Should your first Home Purchase be a Rental/Investment or Commercial Property??


It's time to dump conventional wisdom, conservative thinking and the status quo when it comes to real estate investing. In this day and age there are multiple methods to buying and investing in real estate. But what is not discussed often or even taught at all is the concept of continuing to pay rent to someone else while actually buying and owning rental property for yourself.


In other words, instead of buying your first home or a primary home for yourself, instead you buy rental/investment or commercial property where others pay you rent to live or to conduct business in your property while you remain a renter to someone else for years or for the rest of your life.


Typical Frightened Conventional Thinking/Status Quo Response:

Why in the hell would you do that?!! That doesn't make any sense!! Why would you continue to pay rent and not take advantage of home ownership in your own home first and then invest! This isn't prudent! This isn't responsible! This is utter nonsense!! This is total madness!! You can't do that!! You shouldn't do that!! DON'T do that that!!

My Expert Mortgage Advice:

YES, you can do that!! And yes you should do that. And here's why.

If you're young OR you're investing by buying in much cheaper parts of the country than where you currently reside then this may be the power play you've been looking for.

In fact, I highly encourage existing renters to buy rental property while remaining a renter themselves! It may fly in the face of American wisdom and conventionalism, but it makes good business sense especially to younger buyers who are still nimble and do not want to be tied to a house or a city but still have a need and a desire to invest their money. Whether it’s buying a rental single-family home, a 1-4 unit building or a commercial property, renters should seriously look into this unique option.


Young people should be thinking about investing as soon as they can, not just into appreciating assets, but into cash flowing assets as well. Oddly enough, rental property is both. It's an appreciating asset that can also pay for itself while ideally providing you with a profit.


The process of buying a rental or commercial property is no different from buying a primary home that you would live in yourself. The only difference is that you have to do some simple math to figure out if the collected rent (gross revenue) after all operational expenses (i.e. repairs, management fees, maintenance, vacancies etc.) have been deducted will cover the mortgage; have a monthly profit or break even.


These properties also require a higher down payment that can range between 10-20% + closing costs. You will likely have to show some operational cash reserves on hand after closing. But if you're buying in a cheaper part of the country it can actually be quite doable. It may sound daunting at first, but it can be done if one has the fortitude. As in every scenario there are both Pros and Cons so here are both.


Pros:


-You can qualify to purchase a rental property using Conventional, FHA and Portfolio/Non-QM Lenders. With FHA loans you have to live in one of the units, but with Conventional loans (.e. Fannie Mae, Freddie Mac) you do not have to live in any of the units. With both programs you can purchase either a single family or an entire apartment building from 2-4 units.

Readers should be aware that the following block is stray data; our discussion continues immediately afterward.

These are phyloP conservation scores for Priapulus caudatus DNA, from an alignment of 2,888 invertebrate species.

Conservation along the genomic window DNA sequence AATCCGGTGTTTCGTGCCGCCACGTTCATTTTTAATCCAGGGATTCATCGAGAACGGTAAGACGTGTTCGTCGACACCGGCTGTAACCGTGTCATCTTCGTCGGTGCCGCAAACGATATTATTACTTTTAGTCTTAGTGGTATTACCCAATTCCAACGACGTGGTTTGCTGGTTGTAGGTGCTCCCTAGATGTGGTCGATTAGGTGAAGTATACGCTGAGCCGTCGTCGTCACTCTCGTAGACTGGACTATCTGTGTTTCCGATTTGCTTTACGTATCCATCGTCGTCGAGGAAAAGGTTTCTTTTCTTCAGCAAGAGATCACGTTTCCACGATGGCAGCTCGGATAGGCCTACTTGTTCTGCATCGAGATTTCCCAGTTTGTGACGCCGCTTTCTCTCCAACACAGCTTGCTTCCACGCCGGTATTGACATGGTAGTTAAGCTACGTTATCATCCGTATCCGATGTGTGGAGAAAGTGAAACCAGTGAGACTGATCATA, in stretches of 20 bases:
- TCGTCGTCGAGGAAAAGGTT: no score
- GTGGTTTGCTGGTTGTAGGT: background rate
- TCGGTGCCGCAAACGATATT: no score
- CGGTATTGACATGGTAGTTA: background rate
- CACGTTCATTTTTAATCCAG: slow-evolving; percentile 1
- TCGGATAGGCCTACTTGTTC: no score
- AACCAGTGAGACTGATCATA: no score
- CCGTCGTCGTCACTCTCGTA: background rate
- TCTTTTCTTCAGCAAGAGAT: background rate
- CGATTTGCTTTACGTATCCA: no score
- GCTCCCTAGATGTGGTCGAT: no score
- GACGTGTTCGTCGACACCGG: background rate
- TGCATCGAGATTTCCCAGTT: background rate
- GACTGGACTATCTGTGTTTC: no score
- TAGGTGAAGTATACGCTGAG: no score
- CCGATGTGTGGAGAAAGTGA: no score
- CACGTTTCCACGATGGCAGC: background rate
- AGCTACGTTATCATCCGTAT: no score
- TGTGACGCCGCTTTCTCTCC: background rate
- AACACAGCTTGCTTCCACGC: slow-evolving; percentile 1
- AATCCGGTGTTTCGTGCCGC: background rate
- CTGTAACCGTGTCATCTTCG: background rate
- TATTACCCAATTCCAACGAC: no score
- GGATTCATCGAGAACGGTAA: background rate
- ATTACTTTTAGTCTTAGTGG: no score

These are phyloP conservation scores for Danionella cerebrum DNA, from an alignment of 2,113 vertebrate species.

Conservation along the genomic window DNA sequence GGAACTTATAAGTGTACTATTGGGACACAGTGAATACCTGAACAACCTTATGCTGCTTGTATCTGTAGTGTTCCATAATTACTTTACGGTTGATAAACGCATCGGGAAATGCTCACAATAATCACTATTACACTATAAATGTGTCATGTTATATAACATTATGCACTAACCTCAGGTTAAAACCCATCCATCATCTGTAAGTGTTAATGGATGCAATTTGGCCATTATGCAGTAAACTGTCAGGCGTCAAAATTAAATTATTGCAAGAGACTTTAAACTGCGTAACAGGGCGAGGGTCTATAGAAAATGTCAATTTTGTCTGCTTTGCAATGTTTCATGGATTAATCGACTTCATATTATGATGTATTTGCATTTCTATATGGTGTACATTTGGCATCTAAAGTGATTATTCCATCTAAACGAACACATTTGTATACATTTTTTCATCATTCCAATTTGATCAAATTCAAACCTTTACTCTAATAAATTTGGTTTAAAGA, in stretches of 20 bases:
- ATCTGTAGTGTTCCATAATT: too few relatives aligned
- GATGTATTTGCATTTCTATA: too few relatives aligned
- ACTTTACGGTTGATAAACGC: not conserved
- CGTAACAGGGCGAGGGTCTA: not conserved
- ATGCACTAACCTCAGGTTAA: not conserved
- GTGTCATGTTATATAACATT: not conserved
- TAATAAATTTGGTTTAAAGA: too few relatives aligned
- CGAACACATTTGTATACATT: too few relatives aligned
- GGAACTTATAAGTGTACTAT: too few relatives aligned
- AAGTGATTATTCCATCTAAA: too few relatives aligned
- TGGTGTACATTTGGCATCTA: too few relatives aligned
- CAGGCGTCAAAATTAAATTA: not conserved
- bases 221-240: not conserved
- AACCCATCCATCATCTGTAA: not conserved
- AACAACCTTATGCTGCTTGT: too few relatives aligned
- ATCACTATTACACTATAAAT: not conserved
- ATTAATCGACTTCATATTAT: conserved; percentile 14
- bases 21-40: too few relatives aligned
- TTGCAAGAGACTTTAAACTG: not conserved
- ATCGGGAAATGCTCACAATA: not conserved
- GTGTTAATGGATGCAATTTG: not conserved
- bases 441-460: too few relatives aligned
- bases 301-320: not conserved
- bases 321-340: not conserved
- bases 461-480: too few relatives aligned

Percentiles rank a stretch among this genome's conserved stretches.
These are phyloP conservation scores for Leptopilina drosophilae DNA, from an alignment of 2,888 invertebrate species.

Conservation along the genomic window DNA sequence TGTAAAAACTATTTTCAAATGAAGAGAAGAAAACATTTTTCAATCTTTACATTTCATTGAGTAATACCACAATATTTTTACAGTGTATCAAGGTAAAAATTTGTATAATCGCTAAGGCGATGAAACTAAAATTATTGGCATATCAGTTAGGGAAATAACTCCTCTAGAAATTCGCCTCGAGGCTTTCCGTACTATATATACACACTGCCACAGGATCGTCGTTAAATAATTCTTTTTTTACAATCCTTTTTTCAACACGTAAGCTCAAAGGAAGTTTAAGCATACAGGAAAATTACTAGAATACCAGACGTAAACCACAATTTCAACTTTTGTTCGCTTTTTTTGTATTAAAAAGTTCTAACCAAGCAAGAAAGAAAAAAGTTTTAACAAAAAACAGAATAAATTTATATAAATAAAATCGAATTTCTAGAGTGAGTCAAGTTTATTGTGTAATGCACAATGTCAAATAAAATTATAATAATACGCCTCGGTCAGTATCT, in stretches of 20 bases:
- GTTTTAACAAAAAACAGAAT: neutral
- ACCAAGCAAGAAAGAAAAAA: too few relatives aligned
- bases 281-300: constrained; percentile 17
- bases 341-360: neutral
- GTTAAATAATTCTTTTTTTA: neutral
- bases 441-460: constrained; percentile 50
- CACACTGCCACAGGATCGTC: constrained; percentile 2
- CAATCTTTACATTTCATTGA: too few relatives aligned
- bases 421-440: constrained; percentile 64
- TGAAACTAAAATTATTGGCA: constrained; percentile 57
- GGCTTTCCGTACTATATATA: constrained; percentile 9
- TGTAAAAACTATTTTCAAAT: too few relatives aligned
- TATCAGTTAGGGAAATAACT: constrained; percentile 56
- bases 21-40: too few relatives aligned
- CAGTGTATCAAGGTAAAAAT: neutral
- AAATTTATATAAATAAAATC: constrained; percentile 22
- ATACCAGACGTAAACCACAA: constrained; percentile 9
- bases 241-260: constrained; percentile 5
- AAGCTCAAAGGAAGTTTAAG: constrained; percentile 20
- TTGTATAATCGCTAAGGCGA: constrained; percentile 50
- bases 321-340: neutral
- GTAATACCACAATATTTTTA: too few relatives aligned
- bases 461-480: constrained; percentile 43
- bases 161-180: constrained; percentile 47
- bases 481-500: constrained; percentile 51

-With Portfolio/Non-QM Lenders you cannot live in the home as this considered to be a real estate business loan and not a personal mortgage. You are also not restricted by the number of units. You can buy a single house or 10-12 unit apartment building or greater. Qualification is primarily based on the asset being able to pay for itself, so your personal debt ratio, personal income and taxes do NOT count in qualifying you for the loan. You will have to pay at least 20% down payment which can be affordable if you're buying in a small city or in a cheaper state.


-Depending on the lender roughly 75-80% of tax reported rental revenue generated from the prior year can be used to qualify the borrower.

-Remember what you're buying is also an appreciating asset that is building equity over time and can actually be sold in order to help fund your retirement. Alternatively you could live on the profits through your retirement or actually move into the one of the properties during your retirement.


-You can also deduct on your tax returns the mortgage interest, property tax, travel expenses, operating expenses, depreciation, and repairs.

-You can hire a property management team to take care of maintenance, tenant relations, collection of rent and evictions.

-You can also buy rental property in cheaper areas of the country.


Cons

-Your property management team can totally and literally rip you off; screw you over, provide an absolutely awful experience for your tenants and for your brand plus leave you holding the bag legally and financially if they screw things up and they often do. Curious? Just ask around or go to the internet for property management-owner horror stories. They DO exist so perform your due diligence first!!


You cannot simply set it and forget it. You have to keep a watchful eye, question everything and if it doesn't work out with one property management firm, then move on to another one. It’s all part of the learning curve of real estate investing. And watch a ton of YouTube videos and read books first.


- This option will require higher down payment ranging from 10-20% plus closing costs and cash reserves after closing.

Bottom line, if you're young and don't' want to be tied down to one location, city or a job OR perhaps you want to invest in cheaper areas of the country then buying rental/investment or commercial property while you remain a renter is probably your better option for now.


Herndon Davis Mortgage Broker, NMLS #161587 - Call Text: 754-264-0564